Hybrid Author: Self + Conventional Publishing

aleah collage

Courtesy of the author

Writing, editing, and publishing a book with a publishing house is hard. You have to collaborate with your editor, cover designer, and production team. You have to follow house rules. You need to meet deadlines and be on time.

Writing, editing, and publishing a book by yourself is also hard. Forget a pre-assigned editor and production time. You have to find your own editor (always get an editor) and your own cover designer. You end up doing most of the production work yourself, sitting cross-legged on your couch, while watching Netflix, and trying to avoid the attentions of an overzealous Labrador. (Oh wait, maybe that’s just me).

Some people only publish traditionally; they love the structure of working with a team. Some people only self publish; they love being able to do what they want, set their own deadlines, and answer only to readers.

I’m what’s called a hybrid author: I do both. Currently, I have two traditionally published books: Too Hot to Handle and Leaving Las Vegas. I also have four self-published books Dead Sexy; Dead Set, Tempting the Ringmaster, and The Pop Star Next Door.

Next year I’m going hardcore. I’m scheduled to publish five different books with two different publishers. I also hope to self publish at least two different books, installments of my Dead Sexy adventure series set in a post-zombie apocalypse Detroit.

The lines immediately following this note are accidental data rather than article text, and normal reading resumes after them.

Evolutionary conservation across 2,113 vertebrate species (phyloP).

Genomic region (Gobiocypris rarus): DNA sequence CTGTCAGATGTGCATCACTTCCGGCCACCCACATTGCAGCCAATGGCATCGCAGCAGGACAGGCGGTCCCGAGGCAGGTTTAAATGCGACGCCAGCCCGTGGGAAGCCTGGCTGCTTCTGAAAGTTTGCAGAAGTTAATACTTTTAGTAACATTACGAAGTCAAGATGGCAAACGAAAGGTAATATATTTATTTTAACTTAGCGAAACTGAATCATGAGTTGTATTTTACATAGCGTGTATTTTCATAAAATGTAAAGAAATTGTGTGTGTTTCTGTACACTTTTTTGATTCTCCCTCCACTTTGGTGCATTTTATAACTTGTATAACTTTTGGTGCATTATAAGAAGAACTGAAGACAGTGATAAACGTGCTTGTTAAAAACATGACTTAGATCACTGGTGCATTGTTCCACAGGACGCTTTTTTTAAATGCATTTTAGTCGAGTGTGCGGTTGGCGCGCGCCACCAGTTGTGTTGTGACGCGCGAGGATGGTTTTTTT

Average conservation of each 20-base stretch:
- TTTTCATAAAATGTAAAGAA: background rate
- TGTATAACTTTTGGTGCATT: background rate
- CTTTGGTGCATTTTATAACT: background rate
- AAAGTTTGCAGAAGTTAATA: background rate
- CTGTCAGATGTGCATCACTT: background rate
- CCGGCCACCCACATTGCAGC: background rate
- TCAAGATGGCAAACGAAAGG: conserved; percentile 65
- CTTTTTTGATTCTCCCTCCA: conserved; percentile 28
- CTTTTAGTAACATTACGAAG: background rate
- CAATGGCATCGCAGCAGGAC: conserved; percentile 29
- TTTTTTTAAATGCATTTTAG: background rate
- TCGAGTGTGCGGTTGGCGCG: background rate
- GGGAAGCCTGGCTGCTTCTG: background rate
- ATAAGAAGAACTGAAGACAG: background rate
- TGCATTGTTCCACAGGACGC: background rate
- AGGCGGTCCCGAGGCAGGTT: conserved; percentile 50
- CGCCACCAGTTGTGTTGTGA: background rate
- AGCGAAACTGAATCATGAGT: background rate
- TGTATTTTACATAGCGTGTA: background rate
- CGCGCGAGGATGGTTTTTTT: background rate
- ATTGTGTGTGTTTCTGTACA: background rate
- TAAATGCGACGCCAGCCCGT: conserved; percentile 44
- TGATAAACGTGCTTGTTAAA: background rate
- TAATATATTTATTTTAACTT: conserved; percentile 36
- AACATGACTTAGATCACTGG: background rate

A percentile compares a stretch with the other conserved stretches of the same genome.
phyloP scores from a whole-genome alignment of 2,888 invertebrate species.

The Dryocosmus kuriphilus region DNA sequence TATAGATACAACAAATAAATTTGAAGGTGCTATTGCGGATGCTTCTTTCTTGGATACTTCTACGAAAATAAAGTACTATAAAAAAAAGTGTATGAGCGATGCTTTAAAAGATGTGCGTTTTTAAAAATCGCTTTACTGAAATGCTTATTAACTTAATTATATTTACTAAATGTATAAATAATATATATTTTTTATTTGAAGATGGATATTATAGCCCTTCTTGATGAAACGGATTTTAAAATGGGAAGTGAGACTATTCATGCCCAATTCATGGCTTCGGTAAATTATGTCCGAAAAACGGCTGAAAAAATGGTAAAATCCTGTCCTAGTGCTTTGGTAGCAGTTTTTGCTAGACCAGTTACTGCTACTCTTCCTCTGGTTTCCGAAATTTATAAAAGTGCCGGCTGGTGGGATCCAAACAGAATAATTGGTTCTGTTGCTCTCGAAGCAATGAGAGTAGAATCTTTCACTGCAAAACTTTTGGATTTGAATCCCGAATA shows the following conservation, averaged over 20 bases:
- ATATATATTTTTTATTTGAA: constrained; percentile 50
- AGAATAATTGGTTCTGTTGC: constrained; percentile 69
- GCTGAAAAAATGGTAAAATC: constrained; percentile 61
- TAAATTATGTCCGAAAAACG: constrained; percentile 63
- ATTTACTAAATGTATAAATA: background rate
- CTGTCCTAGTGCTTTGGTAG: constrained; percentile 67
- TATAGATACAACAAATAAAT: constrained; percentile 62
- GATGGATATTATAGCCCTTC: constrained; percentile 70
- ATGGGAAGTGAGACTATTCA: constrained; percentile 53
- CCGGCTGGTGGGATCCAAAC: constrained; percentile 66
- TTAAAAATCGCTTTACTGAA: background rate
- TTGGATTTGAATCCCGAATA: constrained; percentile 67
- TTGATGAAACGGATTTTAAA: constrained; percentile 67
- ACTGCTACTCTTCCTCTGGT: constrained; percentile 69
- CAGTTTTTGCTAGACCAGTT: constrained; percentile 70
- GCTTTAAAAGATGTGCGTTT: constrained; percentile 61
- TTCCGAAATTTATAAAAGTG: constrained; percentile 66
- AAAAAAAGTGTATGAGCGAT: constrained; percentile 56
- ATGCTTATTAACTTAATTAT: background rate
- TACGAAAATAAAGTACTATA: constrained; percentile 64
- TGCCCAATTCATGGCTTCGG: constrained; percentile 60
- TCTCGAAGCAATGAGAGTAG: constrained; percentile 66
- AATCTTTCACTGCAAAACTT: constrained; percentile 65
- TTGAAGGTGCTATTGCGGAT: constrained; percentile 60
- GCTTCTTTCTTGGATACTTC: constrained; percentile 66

How do I do it? My production schedule is intense. I write every day, and I edit every weekend. How else? Hard work, dedication, and a team of friends, beta readers, and editors.

No one writes in a void. Whether you’re writing traditionally or self publishing, you need other writers to cheer you on; an editor to tell you what you’re doing wrong (you’re always doing something wrong); and loyal readers to get the word out about your latest work.

So, what should you do if you want to be a hybrid author? Or a traditionally published author? Or a self-published author? Write. Write some more. Write today and tomorrow. Get some trusted people to read what you’ve written—trusted but cruel, kind readers never help you grow—and then put it out there for the world. Submit it to a publisher or, if it’s in an offbeat genre or you feel you’d do better on your own, self publish it through one of the many available platforms.

And then write some more.

And while you’re at it—check out two of my books coming out in early 2016 All In (January) and Out of Bounds (March).

Aleah Barley is a prolific author who writes explosive romance for everybody.

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